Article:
Players may wonder what the different artillery strength values represent. Here is the breakdown:
4H – 120mm/122mm Mortars and Howitzers
5H – 152mm/155mm Howitzers
6H – 122mm/140mm Rockets
8H – Aerial Bombs and Rockets
One may wonder why the 122mm/140mm rockets are stronger than the 152mm/155mm howitzers. It is because they can put more rounds into a target hex in a single fire mission than the howitzers possibly could. Players may also wonder that since the 4H value represents both the 120mm mortar and the 122mm howitzer, how do know which ones are the mortars and which ones are the howitzers? I don't, I just take every three 4H's and put them into an artillery battalion and any that are left over I make into on-board mortars.
There are fifteen scenarios in October War, thirteen that came with the game and two more which were published in Moves magazine #32. The time scale of a turn in October War is two minutes, compared to six minutes in Divided Ground. To convert I merely divided the number of turns in a given October War scenario by three (rounding any fractions up) to get the equivalent number of turns in Divided Ground. I then added one extra turn to each total to account for the difference in the map scales between October War and Divided Ground. Now one would think that the units in Divided Ground would move three times as fast as those in October War but as it turns out, units move a little more distance on the map in three turns in October War then they do in one turn in Divided Ground, hence the extra turn. (Example: Scenario #5 is fifteen turns long in October War, in Divided Ground this would six turns long.) In scenarios where the defender is given Improved Positions in October War, I gave the same number to the defender in Divided Ground. In October War the defender is given minefields in some scenarios, to which they also received the same number in Divided Ground. In October War minefields come in three levels which easily correspond to the 1-1, 2-1 and 3-1 minefields in Divided Ground. One of the scenarios in a night scenario, again I made sure it was a night scenario when I converted it.
The scenarios are either simplified versions of real battles or part of the two three-scenario semi-historical campaigns in October War. However I made them each into individual scenarios, each with its own set of victory point levels based on unit elimination, units exited, and/or objectives captured. However Scenarios 11-13 (the Egyptian Campaign) should be played as series as the Orders of Battle for both sides are hypothetical. One thing that I have noticed about these scenarios, the attacker does not have a lot of time to accomplish his goals. He must plan out each turn as he goes along and have a general plan of action before the scenario begins. There is no place for fancy maneuvers in this scenarios because of lack of time.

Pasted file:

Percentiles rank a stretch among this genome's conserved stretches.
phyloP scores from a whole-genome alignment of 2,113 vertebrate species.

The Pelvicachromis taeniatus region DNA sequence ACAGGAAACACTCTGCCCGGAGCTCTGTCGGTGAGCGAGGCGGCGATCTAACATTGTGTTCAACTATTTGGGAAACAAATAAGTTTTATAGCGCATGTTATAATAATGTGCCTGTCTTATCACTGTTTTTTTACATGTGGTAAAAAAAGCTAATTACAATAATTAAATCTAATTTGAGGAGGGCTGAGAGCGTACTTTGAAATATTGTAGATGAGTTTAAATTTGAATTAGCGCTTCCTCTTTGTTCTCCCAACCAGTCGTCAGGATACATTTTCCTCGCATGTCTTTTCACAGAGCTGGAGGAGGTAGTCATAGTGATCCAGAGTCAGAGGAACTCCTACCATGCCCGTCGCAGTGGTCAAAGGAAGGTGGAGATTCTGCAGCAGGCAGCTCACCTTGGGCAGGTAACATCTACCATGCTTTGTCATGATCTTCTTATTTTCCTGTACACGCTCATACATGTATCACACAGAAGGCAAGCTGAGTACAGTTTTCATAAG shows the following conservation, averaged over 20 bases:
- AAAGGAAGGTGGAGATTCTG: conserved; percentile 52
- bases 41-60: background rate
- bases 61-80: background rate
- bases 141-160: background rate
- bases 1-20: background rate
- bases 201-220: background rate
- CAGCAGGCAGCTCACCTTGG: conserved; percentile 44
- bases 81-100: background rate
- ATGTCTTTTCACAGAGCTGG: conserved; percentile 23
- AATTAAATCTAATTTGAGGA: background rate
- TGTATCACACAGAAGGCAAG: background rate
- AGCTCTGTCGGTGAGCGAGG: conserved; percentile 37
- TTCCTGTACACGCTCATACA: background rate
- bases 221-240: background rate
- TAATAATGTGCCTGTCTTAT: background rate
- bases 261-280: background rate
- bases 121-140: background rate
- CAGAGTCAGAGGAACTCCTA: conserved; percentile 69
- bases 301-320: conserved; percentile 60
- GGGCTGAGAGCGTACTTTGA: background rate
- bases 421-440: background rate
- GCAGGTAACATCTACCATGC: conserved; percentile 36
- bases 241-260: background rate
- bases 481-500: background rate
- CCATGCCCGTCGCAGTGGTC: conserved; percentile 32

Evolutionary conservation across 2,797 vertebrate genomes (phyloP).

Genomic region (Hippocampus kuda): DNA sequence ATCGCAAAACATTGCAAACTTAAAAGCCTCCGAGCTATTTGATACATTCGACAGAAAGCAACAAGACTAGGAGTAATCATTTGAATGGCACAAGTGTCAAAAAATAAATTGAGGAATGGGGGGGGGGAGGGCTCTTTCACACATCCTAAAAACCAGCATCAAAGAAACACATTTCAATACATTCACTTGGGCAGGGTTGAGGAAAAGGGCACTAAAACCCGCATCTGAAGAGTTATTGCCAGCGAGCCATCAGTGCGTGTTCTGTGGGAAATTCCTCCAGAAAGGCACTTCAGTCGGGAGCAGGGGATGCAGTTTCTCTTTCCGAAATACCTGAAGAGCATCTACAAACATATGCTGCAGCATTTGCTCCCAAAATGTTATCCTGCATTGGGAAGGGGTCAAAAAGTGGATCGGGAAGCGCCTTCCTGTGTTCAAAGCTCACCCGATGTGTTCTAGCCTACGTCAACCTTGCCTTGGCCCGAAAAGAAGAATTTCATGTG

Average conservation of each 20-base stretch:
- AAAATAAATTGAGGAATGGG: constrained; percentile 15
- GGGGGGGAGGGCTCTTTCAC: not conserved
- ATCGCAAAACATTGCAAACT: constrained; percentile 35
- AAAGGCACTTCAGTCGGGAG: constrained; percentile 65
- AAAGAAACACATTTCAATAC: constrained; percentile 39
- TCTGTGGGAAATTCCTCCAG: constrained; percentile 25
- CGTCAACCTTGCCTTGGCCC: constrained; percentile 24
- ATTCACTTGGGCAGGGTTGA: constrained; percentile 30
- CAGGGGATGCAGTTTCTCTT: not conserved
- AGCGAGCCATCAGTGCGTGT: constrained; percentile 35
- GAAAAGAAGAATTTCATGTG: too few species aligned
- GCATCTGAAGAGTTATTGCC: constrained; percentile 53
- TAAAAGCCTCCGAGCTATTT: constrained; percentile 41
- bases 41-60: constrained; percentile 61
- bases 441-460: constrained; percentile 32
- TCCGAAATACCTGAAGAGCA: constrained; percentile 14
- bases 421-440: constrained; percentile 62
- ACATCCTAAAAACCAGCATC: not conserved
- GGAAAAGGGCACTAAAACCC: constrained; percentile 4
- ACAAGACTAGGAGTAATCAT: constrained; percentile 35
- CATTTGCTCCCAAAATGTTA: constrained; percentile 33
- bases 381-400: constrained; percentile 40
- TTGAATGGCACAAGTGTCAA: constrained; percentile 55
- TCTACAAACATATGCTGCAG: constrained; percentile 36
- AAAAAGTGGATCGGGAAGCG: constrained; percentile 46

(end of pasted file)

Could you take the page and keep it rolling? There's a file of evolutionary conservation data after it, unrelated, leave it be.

After my October War scenarios were initially posted, I received complaints about the way the Canal is portrayed on the map in those scenarios (1, 5, 6, and 7) where there is indeed a Canal. While the Canal as portrayed is true to the one on the mapsheet in the original game, these complaints do raise several valid points about the Suez Canal and are listed as follows:
1. The Canal is a big ditch completely filled with water, not a wadi with a minor river running down the middle of it.
2. While the outer edges of the Wadi hexes portray the berms on both sides of the Canal in terms of the extra movement cost to cross the hexsides, they do not block line of sight between non-adjacent ground level hexes as the real berms would do.
3. The Wadi hexes allow units to exist and move around in them and use them for hull down positions, something that the real Canal would not do. (Okay, units with amphibious capability (BTR-60, BMP, and M113) could move around in the water but they could not fight from them.)
4. The Canal did not, and to this day does not, have any hard bridges crossing it like it does on the mapsheet. These bridges should be pontoon bridges as these are what were historically used during the war.
With all these points taken I resolved to keep the Philistines happy and created alternate maps for the scenarios in question. In these maps the Canal is more historically portrayed with Wadis filled with water, sand berms on both sides of the Canal, and pontoon bridges crossing the Canal. Thus Scenarios 1a, 5a, 6a, and 7a in Middle East and Scenarios 1 (alt), 5 (alt), 6 (alt), and 7 (alt) in Divided Ground are nothing more than the original scenarios using these alternate mapsheets.
I hope players find these scenarios fun and quick as they are really not much more than that. Now another Middle East tactical game has been converted to Divided Ground and Middle East..
DOWNLOAD LINK HERE
Unzip, place at your \MODS folder
Activate with JSGME
< Message edited by Crossroads -- 1/23/2018 6:21:57 PM >